HIDDEN GEMS OF LOWELL HIGH: Senior printmaker Naomi Hawksley

This is the first story in a new series about the hidden gems at Lowell High School. Often times, Lowell’s reputation for rigorous academics overshadows its many creative and artistic students. In this series, we will uncover the many ways in which students express themselves through their passions.

All photos by Ciara Kosai.

Hawksley exposes stencils onto a silkscreen at Mission Grafica.

What is your favorite medium and why?

My favorite medium is printmaking because it’s so technical you have to master both sides of it. It requires a lot of planning and it forces you to think about what you’re doing and why. There’s a sense of community among other printers I think because it’s a pretty small group of people.

Hawksley prepares stencils for exposure.

What inspires you?

I barely know what inspires me. I just want to make stuff and whatever’s around me I’ll use, so like garbage [for example]. It’s all I know because I’m just a dumb teen that hasn’t experienced anything yet.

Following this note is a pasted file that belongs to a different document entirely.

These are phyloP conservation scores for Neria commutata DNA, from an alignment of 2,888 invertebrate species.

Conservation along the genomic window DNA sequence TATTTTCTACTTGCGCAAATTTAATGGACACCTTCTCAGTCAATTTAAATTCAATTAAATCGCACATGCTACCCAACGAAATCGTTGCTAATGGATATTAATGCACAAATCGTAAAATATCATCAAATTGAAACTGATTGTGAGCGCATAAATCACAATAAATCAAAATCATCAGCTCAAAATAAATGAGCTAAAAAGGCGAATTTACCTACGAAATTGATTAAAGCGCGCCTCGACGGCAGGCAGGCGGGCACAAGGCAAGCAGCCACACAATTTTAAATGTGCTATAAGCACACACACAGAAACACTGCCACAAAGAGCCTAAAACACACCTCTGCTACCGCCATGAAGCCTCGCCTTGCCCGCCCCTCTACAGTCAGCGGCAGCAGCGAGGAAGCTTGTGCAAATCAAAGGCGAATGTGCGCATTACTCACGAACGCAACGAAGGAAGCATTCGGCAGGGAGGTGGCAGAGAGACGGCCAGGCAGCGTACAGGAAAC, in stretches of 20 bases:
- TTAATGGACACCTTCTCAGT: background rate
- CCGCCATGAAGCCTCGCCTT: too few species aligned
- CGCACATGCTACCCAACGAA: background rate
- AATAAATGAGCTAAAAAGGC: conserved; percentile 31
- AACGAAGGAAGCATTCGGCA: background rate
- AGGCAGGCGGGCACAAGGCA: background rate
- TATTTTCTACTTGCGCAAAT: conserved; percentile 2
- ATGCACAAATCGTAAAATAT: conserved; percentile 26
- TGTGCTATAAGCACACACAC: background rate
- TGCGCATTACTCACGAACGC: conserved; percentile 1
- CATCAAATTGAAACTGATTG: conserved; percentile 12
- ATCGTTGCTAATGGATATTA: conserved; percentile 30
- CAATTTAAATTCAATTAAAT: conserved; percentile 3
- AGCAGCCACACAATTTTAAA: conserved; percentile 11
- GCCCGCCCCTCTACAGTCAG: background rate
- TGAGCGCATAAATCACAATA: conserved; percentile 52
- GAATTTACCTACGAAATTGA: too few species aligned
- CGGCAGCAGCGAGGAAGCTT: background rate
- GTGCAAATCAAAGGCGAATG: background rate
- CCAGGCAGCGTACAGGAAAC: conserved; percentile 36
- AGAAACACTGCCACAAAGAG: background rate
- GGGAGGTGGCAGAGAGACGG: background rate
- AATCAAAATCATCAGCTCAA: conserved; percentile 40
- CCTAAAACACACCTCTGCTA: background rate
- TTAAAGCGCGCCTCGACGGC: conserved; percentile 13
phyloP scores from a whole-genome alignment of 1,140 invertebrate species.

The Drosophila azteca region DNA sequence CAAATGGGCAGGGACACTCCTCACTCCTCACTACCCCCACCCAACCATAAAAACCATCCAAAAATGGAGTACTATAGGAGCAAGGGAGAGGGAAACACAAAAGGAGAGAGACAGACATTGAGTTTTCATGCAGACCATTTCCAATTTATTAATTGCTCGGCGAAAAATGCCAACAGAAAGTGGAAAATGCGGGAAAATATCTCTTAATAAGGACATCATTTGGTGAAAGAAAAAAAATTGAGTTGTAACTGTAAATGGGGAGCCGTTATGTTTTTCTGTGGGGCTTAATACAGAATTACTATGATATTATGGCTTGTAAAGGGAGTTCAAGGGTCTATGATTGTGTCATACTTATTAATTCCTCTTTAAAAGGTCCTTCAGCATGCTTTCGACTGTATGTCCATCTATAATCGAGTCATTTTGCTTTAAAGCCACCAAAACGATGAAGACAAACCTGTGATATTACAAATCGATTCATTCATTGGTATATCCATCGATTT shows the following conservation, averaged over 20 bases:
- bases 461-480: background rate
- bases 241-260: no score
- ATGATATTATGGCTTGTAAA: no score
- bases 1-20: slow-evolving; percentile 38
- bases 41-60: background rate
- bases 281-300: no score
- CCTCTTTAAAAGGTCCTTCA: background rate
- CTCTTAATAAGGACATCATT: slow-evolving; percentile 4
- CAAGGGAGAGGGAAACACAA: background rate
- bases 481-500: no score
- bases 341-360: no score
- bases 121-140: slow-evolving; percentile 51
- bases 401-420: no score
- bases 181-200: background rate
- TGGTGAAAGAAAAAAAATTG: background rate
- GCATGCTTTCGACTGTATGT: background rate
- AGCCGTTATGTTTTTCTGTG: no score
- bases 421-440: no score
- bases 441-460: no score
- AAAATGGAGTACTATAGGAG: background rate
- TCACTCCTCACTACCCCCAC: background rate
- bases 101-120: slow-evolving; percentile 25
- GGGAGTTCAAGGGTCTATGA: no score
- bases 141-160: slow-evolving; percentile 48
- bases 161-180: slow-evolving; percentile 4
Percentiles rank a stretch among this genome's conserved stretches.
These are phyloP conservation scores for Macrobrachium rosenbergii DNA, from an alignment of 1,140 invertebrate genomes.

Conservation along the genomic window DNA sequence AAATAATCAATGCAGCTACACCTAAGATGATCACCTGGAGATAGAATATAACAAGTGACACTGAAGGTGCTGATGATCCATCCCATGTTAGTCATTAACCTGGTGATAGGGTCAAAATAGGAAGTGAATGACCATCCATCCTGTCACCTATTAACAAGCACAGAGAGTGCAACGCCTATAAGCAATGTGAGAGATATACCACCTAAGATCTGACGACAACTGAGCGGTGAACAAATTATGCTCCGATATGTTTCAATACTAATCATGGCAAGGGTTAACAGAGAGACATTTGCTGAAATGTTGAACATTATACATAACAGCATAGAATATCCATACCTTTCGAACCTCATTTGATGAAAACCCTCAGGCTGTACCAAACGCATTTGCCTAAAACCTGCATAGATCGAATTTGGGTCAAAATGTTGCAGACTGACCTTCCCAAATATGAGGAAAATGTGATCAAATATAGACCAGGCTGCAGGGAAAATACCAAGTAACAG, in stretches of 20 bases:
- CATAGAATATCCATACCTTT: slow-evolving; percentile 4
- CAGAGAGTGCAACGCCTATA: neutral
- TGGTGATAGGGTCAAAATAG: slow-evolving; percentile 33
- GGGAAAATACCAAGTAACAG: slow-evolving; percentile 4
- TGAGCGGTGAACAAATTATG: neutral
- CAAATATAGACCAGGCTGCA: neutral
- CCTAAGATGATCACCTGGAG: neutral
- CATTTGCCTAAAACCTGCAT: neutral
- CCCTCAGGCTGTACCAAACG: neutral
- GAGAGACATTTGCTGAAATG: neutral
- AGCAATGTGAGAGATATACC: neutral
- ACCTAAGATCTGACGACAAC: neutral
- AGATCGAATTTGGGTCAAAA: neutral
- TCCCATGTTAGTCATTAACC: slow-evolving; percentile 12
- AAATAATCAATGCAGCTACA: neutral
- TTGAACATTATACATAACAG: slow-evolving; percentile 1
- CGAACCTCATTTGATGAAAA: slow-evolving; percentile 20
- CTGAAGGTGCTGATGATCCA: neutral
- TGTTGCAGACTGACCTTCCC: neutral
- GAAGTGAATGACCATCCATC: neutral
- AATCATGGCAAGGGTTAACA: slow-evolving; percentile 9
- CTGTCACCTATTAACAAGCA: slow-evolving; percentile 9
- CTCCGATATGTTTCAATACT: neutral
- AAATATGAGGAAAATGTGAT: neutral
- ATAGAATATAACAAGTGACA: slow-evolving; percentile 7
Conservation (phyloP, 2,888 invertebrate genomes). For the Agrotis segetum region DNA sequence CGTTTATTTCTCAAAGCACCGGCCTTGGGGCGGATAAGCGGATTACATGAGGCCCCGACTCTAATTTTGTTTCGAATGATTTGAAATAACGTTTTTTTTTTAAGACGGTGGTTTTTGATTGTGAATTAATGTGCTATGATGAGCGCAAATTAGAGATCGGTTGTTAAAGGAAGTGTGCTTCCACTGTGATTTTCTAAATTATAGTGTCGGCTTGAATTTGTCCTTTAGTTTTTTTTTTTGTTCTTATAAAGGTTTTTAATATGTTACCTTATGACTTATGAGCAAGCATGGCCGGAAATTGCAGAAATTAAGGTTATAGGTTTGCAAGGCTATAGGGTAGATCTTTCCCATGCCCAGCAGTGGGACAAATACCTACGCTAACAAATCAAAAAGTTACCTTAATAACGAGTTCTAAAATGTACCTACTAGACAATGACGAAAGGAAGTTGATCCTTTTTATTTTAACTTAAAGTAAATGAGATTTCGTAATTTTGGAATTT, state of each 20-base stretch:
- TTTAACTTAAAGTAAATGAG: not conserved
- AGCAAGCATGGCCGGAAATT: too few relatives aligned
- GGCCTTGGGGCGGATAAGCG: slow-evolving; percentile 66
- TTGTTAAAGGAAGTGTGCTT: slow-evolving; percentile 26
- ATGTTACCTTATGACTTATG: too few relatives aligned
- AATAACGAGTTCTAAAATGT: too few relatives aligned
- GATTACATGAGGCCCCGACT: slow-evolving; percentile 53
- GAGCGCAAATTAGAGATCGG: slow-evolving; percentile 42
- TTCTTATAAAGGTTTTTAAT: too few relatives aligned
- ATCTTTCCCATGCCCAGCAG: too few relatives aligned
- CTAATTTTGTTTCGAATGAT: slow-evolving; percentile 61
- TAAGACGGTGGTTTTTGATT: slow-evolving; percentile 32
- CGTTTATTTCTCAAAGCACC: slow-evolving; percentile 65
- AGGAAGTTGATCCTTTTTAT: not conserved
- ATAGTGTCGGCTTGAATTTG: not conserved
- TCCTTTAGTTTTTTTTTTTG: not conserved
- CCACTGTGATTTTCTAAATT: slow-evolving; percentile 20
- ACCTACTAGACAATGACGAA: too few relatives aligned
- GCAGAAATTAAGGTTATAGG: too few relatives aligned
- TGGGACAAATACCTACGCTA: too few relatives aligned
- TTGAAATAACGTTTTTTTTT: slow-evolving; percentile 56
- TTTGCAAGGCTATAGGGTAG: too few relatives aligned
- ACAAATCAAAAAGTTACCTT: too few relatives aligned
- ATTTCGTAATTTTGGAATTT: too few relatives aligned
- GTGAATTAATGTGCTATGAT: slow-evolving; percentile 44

When did you start art?

I have been doing it my whole life mostly. I started taking classes when I was in first grade. I used to bite my nails when I was little, but my parents said when I started doing art I stopped biting my nails and became a normal child.

Hawksley prepares stencils for exposure.

Lowell art department: over or underrated?

I think it’s definitely underrated. Ms. Janssen is a great teacher [and] the facilities are nice. She lets you do whatever you want.


Do you think a lot of kids in your art class want to go to an art school?

I don’t think so, I know there are a couple but it’s something especially at Lowell that no one really encourages. Ms. Janssen definitely encourages people but that’s only one of your eight teachers. That’s not gonna do a lot. She’s always saying, “Go to art school we need more artists in the world and you guys are it.”

Hawksley prepares copper plate for acid dippage.

How do you think going to Lowell has changed your approach to art?

I think the people who go to Lowell have changed my approach because they’re just so interesting. They don’t look like it, but then you meet someone who is really cool like Shealen Fairchild. He changed my whole approach to art. He talks about his grandma and how all the art she does is so conceptual and that inspired me.

Hawksley prepares copper plate.
Examples of Hawksley’s work.